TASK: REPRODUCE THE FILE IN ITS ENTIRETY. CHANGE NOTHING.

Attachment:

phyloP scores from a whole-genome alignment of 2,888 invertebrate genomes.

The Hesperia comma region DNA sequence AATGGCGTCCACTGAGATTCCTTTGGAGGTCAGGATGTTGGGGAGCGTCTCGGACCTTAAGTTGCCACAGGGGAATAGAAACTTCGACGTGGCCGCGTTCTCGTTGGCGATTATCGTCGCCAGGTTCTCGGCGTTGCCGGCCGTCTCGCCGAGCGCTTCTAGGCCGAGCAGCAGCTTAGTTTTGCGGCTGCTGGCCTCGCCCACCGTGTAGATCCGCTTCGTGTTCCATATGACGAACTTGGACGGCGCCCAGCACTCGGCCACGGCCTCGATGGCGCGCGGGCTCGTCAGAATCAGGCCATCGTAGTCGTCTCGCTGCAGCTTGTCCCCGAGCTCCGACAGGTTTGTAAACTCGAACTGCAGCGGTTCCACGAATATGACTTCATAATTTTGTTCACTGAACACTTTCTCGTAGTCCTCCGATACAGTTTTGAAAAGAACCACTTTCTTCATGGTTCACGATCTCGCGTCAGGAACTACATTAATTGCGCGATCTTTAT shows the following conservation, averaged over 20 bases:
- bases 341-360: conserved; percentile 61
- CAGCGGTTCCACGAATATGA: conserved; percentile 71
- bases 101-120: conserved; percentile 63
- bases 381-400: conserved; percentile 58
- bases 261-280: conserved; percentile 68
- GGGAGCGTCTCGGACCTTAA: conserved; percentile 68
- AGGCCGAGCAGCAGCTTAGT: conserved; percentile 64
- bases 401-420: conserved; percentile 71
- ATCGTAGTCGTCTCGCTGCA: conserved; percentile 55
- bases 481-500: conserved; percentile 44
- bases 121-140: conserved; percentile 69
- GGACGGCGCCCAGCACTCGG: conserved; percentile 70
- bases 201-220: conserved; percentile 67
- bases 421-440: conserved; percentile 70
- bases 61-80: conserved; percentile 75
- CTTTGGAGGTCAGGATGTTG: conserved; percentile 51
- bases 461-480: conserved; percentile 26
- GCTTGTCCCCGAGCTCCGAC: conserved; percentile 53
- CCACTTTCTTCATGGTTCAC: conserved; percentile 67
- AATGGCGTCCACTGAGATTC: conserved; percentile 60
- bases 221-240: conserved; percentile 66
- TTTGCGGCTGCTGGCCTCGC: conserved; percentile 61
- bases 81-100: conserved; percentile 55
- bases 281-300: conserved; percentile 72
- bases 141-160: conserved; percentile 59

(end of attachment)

phyloP scores from a whole-genome alignment of 2,888 invertebrate genomes.

The Hesperia comma region DNA sequence AATGGCGTCCACTGAGATTCCTTTGGAGGTCAGGATGTTGGGGAGCGTCTCGGACCTTAAGTTGCCACAGGGGAATAGAAACTTCGACGTGGCCGCGTTCTCGTTGGCGATTATCGTCGCCAGGTTCTCGGCGTTGCCGGCCGTCTCGCCGAGCGCTTCTAGGCCGAGCAGCAGCTTAGTTTTGCGGCTGCTGGCCTCGCCCACCGTGTAGATCCGCTTCGTGTTCCATATGACGAACTTGGACGGCGCCCAGCACTCGGCCACGGCCTCGATGGCGCGCGGGCTCGTCAGAATCAGGCCATCGTAGTCGTCTCGCTGCAGCTTGTCCCCGAGCTCCGACAGGTTTGTAAACTCGAACTGCAGCGGTTCCACGAATATGACTTCATAATTTTGTTCACTGAACACTTTCTCGTAGTCCTCCGATACAGTTTTGAAAAGAACCACTTTCTTCATGGTTCACGATCTCGCGTCAGGAACTACATTAATTGCGCGATCTTTAT shows the following conservation, averaged over 20 bases:
- bases 341-360: conserved; percentile 61
- CAGCGGTTCCACGAATATGA: conserved; percentile 71
- bases 101-120: conserved; percentile 63
- bases 381-400: conserved; percentile 58
- bases 261-280: conserved; percentile 68
- GGGAGCGTCTCGGACCTTAA: conserved; percentile 68
- AGGCCGAGCAGCAGCTTAGT: conserved; percentile 64
- bases 401-420: conserved; percentile 71
- ATCGTAGTCGTCTCGCTGCA: conserved; percentile 55
- bases 481-500: conserved; percentile 44
- bases 121-140: conserved; percentile 69
- GGACGGCGCCCAGCACTCGG: conserved; percentile 70
- bases 201-220: conserved; percentile 67
- bases 421-440: conserved; percentile 70
- bases 61-80: conserved; percentile 75
- CTTTGGAGGTCAGGATGTTG: conserved; percentile 51
- bases 461-480: conserved; percentile 26
- GCTTGTCCCCGAGCTCCGAC: conserved; percentile 53
- CCACTTTCTTCATGGTTCAC: conserved; percentile 67
- AATGGCGTCCACTGAGATTC: conserved; percentile 60
- bases 221-240: conserved; percentile 66
- TTTGCGGCTGCTGGCCTCGC: conserved; percentile 61
- bases 81-100: conserved; percentile 55
- bases 281-300: conserved; percentile 72
- bases 141-160: conserved; percentile 59